What is known?
Many strategies have been tried to increase participation in programs such as the National Bowel Cancer Screening Program, with only modest success. Little is known about what the most effective techniques are to change behaviour when it comes to bowel cancer screening, making it difficult to design more effective strategies.
What is new?
Through examining and comparing the behaviour change techniques applied in various previous intervention strategies, we were able to better understand which techniques are associated with successful and unsuccessful strategies. For example, it was found that interventions that aim to change people’s screening behaviour through providing information about health consequences, prompts or cues and recommendations from a credible source such as a healthcare provider, were more often successful than those which attempt to do so through offering incentives such as financial reward or approval from others. Further to this, we found that it is important to apply behaviour change techniques that both increase people’s intentions to screen as well as those which help them carry out the action of completing a screening kit.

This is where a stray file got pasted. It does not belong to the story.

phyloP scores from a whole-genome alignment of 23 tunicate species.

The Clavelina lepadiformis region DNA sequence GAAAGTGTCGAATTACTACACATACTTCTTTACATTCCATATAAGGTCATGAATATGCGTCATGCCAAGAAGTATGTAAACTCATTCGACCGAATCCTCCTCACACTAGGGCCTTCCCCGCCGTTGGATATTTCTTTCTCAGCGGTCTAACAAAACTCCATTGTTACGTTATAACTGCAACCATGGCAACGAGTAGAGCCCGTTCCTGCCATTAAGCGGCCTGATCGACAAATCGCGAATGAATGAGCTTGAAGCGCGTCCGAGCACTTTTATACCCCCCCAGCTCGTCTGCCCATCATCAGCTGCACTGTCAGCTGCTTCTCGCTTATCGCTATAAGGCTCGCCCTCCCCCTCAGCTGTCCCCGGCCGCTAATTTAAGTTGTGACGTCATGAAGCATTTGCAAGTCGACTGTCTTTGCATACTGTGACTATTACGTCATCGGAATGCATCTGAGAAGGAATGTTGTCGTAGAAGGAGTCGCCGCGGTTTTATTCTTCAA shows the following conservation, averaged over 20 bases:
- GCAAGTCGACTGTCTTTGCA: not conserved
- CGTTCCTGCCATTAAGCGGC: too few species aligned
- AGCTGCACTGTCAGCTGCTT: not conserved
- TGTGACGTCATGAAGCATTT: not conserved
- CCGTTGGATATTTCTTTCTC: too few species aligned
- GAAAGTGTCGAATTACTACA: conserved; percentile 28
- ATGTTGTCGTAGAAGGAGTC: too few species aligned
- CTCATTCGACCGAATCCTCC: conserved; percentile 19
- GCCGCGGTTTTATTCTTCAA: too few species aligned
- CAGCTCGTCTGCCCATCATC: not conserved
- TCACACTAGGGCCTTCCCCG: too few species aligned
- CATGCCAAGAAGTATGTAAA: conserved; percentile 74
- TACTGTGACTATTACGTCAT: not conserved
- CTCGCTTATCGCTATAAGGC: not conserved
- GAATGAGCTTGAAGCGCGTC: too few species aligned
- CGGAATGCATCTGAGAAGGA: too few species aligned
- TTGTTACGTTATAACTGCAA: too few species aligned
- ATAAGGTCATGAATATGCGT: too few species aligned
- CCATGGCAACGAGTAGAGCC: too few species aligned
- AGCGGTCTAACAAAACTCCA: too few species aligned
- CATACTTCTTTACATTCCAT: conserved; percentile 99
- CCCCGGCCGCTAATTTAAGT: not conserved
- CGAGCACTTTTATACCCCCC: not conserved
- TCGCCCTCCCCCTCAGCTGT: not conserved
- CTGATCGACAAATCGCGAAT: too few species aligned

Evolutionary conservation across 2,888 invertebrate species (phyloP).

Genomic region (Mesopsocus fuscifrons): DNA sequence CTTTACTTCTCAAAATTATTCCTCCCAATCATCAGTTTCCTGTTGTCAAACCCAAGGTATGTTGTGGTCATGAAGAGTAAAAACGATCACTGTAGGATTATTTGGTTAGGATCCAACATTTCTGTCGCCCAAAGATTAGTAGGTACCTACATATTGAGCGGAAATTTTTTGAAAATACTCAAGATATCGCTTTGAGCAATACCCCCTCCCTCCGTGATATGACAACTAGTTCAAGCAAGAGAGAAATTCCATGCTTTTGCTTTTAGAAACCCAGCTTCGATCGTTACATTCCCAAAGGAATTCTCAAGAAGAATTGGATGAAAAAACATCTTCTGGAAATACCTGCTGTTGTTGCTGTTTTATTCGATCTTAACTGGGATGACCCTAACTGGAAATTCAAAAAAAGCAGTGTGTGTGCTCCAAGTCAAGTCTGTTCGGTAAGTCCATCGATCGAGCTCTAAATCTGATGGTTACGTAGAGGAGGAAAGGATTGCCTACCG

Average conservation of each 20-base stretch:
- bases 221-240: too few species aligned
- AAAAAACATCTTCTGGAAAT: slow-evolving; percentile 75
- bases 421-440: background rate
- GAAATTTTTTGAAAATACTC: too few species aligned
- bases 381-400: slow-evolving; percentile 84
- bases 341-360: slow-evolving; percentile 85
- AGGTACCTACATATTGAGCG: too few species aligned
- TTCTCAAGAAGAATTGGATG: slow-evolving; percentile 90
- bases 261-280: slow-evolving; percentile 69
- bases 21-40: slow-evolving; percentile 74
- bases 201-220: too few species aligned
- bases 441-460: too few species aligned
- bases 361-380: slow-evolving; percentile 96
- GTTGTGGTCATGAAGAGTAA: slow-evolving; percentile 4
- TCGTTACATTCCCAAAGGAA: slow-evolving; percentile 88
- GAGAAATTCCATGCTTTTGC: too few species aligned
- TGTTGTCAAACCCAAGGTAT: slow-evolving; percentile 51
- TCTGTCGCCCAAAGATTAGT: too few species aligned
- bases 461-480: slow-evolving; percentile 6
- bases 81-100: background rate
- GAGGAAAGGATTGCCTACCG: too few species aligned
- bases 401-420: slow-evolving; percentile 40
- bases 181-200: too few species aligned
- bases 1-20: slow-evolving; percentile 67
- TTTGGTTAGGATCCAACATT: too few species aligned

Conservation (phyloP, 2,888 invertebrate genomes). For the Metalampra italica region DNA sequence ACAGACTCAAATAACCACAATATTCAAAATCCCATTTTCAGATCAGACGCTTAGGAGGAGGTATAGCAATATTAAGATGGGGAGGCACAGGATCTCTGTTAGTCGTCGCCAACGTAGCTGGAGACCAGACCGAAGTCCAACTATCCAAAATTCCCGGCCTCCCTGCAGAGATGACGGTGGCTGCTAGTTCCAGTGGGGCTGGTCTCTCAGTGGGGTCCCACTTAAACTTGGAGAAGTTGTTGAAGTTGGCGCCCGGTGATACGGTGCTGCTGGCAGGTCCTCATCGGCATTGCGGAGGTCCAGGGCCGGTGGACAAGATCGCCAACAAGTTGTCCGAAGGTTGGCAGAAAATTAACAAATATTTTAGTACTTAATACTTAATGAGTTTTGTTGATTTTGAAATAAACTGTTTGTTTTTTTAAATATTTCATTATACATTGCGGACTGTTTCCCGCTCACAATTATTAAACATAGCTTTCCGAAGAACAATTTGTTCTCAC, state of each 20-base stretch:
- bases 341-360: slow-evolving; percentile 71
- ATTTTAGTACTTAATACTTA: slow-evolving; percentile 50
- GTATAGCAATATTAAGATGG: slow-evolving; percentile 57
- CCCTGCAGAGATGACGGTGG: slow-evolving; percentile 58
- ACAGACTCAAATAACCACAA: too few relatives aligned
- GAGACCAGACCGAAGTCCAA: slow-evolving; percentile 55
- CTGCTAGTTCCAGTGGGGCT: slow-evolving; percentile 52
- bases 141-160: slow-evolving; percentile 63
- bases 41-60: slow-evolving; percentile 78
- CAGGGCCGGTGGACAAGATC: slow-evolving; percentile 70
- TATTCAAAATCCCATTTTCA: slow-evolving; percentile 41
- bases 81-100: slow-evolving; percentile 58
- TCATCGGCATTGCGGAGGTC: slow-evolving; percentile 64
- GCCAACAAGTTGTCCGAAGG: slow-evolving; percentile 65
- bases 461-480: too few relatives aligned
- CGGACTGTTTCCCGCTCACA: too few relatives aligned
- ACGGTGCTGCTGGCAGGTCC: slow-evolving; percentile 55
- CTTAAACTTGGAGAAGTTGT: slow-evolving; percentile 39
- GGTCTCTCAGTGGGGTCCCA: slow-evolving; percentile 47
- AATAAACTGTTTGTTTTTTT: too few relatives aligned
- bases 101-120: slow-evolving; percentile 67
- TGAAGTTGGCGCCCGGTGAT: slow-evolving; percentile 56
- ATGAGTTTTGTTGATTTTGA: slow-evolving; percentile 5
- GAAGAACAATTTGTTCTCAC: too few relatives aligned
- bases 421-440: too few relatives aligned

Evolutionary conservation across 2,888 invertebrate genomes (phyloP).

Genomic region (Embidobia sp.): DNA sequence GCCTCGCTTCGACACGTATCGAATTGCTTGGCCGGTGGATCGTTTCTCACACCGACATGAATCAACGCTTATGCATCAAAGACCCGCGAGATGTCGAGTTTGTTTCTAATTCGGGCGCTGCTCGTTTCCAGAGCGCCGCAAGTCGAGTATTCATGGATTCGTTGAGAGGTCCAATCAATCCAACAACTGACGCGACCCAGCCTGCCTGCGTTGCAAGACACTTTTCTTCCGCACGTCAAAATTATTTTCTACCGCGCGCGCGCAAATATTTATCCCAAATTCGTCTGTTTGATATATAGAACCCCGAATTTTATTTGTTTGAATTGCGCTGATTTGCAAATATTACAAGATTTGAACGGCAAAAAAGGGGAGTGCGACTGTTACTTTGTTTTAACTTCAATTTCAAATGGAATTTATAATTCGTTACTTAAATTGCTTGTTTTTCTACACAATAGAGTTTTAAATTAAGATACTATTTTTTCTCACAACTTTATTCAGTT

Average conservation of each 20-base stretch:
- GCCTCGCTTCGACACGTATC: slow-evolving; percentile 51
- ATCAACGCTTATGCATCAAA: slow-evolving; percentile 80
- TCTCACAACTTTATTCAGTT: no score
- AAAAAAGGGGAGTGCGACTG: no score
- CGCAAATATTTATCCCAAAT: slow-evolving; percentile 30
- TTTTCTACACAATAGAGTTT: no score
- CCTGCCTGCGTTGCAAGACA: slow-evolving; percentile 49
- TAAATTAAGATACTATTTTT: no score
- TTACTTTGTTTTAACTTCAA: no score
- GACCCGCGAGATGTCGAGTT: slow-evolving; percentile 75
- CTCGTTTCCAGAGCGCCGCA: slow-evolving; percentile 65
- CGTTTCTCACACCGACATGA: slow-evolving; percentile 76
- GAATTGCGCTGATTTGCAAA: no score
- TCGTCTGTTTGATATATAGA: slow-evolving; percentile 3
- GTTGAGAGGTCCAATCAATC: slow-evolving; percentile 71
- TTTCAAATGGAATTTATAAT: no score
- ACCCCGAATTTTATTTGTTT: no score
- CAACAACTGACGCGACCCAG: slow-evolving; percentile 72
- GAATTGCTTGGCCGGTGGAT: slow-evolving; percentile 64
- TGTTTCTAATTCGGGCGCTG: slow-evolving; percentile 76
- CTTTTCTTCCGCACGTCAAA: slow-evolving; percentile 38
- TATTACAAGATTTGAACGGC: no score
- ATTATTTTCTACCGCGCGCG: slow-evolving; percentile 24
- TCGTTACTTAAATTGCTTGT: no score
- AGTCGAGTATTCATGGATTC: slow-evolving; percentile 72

What does this mean?
Organisers of population bowel cancer screening programs should aim to include these previously successful and recommended behaviour change techniques within their programs and apply intervention strategies with multiple components to increase participation that target both people’s intentions and actions to ultimately increase participation.
Contact: Larry Myers
Reference: Myers L, Goodwin B, Ralph N, Castro O, March S. Implementation strategies for interventions aiming to increase participation in mail-out bowel cancer screening programs: A realist review. Frontiers in Oncology. 2020; 10:543732.